Monday, March 29, 2010

Industry Experts Confirm Economic and Social Value of PLAs at Michigan State University Conference

Experts from the construction industry, academia and local government spoke to the value of Project Labor Agreements at a conference jointly sponsored by the School of Labor & Industrial Relations and the School of Planning Design & Construction at Michigan State University.

The conference, "Understanding PLAs", was designed to bring together leading experts on the subject of PLAs.

There was even an unintended surprise when a panelist for the Associated Builders and Contractors, an industry group that is aggressively opposed to PLAs, shocked both his colleagues on the panel - there to present the ABC’s opposition to PLAs - when he actually praised PLAs as being a “good thing.”

The ABC panelist – an attorney with Foster, Swift, Collins and Smith, PC in Michigan – even singled out for praise a Metropolitan Building Trades Council for their work on a PLA project in Michigan that included both union and non-union contractors.

Other panelists unanimously endorsed the concept of PLAs as being good for on-time and on-budget construction. Steve DiBartolo – a Vice President for Hill International; a professional services and construction management firm that specializes in helping its clients minimize the risks inherent in the construction process – spoke to the cost savings that can be achieved by construction owners through the use of project labor agreements.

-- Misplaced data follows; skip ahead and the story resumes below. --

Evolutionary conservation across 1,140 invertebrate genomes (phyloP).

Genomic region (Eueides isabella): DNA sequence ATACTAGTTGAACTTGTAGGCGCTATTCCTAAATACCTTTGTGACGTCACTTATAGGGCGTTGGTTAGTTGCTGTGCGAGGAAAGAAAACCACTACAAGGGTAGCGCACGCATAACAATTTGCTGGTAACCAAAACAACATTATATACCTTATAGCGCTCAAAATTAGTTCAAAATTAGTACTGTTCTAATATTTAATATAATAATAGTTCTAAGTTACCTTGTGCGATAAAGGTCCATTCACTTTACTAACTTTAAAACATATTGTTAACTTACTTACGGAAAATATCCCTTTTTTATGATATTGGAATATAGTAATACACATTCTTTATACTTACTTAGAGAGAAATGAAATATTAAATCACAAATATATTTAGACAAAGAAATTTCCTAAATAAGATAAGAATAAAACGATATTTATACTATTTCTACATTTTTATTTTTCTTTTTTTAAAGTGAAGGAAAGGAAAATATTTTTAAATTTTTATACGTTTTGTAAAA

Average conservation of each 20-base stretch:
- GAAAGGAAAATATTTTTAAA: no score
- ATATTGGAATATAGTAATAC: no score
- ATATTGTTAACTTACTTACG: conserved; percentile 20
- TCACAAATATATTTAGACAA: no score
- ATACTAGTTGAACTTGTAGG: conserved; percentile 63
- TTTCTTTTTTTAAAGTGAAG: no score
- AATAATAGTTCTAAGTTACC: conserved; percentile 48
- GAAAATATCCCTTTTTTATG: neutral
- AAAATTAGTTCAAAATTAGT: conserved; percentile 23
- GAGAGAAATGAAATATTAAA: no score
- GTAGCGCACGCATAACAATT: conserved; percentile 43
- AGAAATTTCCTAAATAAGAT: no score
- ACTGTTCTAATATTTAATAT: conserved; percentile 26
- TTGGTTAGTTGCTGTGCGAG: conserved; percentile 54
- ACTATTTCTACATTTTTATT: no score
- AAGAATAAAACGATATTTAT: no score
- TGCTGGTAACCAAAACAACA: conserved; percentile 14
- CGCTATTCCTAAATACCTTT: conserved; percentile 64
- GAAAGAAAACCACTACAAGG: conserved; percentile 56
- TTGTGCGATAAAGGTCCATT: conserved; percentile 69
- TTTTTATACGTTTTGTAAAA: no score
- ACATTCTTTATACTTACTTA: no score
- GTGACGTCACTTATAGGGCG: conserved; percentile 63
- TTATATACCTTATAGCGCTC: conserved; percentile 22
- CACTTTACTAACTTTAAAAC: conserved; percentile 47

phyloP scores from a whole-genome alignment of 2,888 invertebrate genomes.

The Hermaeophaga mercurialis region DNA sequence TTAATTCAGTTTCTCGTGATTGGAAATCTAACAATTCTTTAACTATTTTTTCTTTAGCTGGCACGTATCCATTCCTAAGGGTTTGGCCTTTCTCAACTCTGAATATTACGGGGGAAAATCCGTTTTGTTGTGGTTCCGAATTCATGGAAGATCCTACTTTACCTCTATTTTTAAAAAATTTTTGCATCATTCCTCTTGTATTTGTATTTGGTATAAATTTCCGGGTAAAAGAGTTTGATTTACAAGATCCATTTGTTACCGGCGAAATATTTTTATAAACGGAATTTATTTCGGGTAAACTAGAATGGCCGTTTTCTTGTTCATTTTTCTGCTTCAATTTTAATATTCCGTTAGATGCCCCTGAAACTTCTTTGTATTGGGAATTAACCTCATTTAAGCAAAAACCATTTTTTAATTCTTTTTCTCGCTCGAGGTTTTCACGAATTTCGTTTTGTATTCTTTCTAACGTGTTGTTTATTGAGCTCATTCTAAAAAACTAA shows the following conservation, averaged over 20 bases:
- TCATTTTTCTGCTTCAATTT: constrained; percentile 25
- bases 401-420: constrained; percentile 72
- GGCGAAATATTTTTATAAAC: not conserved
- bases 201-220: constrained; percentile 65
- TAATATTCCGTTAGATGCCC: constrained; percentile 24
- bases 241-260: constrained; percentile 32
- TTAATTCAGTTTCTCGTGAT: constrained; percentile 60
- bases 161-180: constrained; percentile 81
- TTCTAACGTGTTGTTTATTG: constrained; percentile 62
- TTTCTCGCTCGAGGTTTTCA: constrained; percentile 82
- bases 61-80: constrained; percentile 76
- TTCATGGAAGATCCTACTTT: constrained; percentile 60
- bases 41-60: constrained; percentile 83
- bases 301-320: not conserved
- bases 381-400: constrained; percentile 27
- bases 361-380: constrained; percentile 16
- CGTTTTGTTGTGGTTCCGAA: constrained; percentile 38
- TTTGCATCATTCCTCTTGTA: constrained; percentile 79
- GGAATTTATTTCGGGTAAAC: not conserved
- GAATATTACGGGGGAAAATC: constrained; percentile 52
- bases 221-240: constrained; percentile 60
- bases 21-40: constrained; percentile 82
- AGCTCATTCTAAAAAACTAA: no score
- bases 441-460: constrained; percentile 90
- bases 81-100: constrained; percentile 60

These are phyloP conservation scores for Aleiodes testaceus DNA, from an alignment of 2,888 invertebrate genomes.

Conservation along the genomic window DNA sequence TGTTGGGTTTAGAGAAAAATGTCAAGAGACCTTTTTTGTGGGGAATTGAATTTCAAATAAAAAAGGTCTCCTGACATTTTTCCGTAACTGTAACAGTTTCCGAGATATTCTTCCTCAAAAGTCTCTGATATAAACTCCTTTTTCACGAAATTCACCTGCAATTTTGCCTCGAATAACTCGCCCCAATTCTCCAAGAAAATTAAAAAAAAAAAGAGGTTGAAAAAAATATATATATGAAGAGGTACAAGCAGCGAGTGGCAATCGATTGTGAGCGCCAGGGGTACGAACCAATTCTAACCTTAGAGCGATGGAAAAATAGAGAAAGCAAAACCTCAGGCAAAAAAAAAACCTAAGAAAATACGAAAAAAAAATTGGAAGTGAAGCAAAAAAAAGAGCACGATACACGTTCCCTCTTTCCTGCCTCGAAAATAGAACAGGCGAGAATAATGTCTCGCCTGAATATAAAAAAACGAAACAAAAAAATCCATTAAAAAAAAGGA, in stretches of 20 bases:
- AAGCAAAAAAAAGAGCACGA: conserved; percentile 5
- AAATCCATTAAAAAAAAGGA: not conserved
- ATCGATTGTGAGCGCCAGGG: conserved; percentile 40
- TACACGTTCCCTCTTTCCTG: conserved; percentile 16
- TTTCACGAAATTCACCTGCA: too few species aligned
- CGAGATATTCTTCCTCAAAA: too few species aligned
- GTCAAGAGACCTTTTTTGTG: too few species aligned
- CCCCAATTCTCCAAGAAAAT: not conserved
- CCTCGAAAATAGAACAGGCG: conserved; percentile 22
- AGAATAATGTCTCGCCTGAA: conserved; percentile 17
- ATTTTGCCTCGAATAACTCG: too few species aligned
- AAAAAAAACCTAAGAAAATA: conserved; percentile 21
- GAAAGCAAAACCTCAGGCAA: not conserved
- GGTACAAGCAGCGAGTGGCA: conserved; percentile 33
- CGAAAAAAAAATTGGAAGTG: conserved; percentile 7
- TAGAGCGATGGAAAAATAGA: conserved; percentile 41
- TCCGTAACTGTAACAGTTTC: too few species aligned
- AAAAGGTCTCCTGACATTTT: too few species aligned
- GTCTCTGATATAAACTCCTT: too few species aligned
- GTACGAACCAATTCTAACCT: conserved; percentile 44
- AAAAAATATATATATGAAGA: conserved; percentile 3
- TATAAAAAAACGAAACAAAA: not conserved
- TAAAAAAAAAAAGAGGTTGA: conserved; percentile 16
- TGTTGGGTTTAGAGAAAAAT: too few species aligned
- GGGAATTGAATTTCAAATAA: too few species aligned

He was followed by Doug Maibach, of Barton Mallow (a nationally recognized provider of construction management services) who offered a unique perspective of the value of PLAs. Most “revenue producing” projects (i.e. sports stadiums; casinos; etc.) that require a fast construction phase in order to minimize revenue loss, are almost universally constructed under a PLA. This is due to the fact that PLAs offer greater jobsite efficiencies and cost savings through the employment of a safe, highly skilled, highly trained and highly productive workforce.

Another value that PLAs bring an area is to provide pathways for local, disadvantaged residents to secure career training opportunities through the building trades’ local joint skilled apprenticeship programs.

All in all, the conference offered a ringing endorsement of the overall economic and social value that PLAs provide to construction owners, contractors, government entities, and the community at large.

Employing a knowledgable,trained, productive and safe workforce on a project is the most important component required in making the project progress efficiently.

When the public hears the truth about PLA's they overwhelmingly support using them.

Help spread the word - PLA's make Sense!

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